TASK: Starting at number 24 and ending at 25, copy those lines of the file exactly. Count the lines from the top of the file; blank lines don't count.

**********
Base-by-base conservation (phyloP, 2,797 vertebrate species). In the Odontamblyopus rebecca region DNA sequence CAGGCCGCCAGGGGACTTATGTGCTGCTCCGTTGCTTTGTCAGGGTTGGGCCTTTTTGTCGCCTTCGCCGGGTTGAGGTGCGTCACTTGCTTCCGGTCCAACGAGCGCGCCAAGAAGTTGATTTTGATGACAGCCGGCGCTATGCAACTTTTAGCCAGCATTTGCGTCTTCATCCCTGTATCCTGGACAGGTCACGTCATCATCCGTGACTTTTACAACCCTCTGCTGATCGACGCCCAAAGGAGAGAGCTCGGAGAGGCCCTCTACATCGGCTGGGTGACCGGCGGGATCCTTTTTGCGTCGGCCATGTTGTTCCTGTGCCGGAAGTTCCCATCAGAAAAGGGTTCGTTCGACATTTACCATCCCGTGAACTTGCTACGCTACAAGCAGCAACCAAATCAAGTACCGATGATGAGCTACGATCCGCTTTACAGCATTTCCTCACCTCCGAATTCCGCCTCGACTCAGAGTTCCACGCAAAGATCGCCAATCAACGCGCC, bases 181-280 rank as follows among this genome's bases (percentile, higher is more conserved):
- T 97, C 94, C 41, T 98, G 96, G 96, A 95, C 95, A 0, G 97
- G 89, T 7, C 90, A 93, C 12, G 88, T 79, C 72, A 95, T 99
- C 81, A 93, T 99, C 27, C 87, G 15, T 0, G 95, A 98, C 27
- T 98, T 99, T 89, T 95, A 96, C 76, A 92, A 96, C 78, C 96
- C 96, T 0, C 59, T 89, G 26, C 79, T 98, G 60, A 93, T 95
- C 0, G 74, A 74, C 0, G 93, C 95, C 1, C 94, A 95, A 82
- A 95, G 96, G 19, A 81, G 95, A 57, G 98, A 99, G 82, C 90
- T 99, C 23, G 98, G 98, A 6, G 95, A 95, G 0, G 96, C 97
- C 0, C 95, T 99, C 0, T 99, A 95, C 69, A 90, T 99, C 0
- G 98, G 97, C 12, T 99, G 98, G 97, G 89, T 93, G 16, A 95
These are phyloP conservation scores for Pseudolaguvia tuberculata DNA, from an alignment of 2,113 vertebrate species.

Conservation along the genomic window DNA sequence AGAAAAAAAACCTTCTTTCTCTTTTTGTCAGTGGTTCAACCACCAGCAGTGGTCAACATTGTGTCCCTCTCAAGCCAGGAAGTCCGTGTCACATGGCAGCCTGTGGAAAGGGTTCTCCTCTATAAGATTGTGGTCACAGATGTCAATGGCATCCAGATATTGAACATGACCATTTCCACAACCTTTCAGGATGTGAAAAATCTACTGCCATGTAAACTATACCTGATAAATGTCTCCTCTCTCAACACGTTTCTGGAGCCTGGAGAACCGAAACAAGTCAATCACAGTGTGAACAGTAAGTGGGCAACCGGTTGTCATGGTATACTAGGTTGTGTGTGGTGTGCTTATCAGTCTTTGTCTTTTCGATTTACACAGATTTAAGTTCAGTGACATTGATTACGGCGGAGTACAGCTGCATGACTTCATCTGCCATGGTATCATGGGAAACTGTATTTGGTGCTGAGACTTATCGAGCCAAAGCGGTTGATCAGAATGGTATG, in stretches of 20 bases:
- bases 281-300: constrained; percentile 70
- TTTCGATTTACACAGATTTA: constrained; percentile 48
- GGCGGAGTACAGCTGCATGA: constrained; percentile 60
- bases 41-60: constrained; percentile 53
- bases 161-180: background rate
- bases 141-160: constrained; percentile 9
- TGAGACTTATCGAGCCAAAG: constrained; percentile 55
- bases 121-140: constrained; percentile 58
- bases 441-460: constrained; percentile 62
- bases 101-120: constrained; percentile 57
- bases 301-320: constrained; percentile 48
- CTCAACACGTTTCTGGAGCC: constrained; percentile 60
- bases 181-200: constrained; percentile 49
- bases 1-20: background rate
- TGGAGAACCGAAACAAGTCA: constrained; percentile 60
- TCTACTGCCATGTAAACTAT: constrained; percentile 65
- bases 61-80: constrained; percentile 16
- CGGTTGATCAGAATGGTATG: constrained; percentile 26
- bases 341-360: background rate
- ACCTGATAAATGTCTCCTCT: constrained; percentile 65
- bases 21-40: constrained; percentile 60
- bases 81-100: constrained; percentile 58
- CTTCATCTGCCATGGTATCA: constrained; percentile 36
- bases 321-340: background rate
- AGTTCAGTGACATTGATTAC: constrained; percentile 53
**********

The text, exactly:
- bases 301-320: constrained; percentile 48
- CTCAACACGTTTCTGGAGCC: constrained; percentile 60